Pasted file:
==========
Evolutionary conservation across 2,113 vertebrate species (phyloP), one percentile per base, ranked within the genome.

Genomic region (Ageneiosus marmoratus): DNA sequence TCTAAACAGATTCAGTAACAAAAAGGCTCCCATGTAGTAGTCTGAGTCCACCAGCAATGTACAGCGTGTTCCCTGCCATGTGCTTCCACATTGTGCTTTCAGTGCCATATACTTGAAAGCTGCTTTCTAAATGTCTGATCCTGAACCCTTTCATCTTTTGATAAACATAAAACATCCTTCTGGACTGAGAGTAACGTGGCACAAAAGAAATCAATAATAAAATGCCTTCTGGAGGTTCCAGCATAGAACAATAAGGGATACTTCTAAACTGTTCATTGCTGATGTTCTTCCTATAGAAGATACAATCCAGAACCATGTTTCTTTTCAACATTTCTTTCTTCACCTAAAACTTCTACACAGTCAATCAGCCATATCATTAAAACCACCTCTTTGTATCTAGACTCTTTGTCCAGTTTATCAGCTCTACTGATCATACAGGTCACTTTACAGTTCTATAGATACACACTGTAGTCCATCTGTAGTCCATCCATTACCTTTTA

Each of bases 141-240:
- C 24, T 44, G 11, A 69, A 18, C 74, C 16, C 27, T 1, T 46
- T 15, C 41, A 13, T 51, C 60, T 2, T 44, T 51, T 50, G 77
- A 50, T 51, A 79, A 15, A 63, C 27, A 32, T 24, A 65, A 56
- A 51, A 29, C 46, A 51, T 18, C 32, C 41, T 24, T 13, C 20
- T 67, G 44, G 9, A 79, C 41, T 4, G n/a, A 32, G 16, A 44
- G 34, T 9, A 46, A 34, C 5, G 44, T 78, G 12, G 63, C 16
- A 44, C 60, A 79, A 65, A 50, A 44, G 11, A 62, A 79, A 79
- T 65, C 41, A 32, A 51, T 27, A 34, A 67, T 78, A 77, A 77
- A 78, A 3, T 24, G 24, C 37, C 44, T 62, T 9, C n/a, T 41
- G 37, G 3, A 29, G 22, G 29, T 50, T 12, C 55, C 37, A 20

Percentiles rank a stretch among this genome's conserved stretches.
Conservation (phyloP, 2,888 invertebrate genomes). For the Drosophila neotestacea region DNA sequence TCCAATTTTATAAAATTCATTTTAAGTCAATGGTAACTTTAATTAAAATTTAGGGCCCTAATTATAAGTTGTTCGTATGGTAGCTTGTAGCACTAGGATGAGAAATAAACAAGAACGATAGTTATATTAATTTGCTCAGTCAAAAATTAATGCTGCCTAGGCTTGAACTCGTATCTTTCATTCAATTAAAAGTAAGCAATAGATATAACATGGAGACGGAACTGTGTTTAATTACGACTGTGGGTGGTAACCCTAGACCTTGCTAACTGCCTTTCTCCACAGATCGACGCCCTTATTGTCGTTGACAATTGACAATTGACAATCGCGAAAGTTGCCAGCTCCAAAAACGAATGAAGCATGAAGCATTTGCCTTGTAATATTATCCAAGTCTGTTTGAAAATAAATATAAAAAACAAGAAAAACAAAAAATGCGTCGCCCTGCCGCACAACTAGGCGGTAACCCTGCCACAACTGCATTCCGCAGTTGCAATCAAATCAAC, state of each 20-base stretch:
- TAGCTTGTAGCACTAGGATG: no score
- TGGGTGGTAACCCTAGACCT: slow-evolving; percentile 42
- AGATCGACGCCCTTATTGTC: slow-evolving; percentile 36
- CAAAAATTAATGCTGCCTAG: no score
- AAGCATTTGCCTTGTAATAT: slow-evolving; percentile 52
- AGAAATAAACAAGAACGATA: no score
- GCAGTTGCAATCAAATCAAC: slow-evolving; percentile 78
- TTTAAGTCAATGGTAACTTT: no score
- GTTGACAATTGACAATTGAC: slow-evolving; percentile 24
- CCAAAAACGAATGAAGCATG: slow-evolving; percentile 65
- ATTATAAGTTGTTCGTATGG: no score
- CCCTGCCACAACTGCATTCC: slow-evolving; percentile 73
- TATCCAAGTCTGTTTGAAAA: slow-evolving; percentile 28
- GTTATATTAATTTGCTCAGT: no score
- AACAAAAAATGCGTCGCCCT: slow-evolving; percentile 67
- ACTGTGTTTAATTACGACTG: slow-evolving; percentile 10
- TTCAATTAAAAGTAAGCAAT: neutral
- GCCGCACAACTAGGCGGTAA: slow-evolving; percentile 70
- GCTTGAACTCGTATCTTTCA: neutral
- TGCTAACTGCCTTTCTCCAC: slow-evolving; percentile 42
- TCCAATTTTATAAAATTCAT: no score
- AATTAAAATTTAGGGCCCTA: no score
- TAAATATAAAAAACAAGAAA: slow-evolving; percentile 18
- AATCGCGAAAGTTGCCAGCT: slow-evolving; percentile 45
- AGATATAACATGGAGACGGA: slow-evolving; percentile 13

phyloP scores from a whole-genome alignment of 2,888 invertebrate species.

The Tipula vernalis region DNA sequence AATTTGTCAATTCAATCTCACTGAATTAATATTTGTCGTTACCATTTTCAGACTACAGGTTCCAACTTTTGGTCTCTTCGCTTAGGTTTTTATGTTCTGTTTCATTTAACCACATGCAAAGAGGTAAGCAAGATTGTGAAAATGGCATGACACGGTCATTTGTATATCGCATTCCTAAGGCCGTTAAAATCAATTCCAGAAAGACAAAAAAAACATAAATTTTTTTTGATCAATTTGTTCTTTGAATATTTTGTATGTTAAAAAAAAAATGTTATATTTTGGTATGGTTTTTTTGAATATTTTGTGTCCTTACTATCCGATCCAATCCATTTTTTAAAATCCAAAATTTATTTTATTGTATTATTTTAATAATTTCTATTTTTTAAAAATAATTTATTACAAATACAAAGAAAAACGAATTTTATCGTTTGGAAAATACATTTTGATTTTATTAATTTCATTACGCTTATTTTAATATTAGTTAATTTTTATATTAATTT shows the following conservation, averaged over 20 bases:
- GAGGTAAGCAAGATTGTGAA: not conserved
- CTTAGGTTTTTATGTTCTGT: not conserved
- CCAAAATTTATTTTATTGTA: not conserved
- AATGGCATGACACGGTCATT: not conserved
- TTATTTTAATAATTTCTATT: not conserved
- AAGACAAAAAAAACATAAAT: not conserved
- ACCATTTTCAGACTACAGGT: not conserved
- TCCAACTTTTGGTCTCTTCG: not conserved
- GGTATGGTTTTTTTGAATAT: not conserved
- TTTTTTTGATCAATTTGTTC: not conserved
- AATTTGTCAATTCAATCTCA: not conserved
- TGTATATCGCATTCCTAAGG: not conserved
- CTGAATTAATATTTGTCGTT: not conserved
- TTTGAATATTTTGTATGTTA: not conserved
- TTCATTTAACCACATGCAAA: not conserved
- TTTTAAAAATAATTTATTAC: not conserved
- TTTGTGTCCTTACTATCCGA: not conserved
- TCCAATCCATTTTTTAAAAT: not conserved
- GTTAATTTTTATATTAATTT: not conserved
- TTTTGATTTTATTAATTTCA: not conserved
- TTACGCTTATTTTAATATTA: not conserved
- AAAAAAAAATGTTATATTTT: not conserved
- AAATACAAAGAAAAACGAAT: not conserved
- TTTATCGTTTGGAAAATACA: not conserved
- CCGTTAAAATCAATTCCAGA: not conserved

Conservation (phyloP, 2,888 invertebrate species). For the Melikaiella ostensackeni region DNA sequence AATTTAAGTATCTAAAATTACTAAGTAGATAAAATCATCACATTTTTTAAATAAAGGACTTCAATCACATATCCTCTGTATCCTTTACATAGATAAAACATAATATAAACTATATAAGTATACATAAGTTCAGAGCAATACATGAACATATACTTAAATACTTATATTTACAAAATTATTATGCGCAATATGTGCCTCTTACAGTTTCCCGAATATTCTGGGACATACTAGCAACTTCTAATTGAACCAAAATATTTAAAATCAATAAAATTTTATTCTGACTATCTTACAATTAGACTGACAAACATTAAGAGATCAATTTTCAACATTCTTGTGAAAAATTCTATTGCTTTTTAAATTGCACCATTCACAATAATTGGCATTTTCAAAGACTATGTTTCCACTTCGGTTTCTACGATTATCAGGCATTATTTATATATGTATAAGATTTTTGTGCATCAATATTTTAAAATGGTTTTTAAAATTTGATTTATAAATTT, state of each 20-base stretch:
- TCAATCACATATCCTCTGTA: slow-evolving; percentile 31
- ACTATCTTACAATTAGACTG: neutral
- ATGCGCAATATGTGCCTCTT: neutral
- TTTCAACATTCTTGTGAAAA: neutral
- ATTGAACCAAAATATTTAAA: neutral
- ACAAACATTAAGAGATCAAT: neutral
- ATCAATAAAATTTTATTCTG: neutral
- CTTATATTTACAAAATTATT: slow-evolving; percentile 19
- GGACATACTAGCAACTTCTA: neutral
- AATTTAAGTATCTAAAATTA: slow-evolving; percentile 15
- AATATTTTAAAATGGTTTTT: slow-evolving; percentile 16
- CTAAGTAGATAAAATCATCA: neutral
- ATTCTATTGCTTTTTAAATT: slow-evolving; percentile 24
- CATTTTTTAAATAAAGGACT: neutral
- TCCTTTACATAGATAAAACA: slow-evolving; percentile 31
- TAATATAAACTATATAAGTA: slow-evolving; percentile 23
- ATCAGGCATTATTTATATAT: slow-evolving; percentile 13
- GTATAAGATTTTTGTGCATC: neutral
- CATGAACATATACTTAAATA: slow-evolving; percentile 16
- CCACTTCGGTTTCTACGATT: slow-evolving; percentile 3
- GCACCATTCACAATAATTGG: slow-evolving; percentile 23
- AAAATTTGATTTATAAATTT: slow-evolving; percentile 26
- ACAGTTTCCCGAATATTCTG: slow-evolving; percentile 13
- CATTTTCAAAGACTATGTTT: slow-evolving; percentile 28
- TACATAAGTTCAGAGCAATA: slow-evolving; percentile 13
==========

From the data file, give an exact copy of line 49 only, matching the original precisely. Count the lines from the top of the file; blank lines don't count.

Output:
- ACCATTTTCAGACTACAGGT: not conserved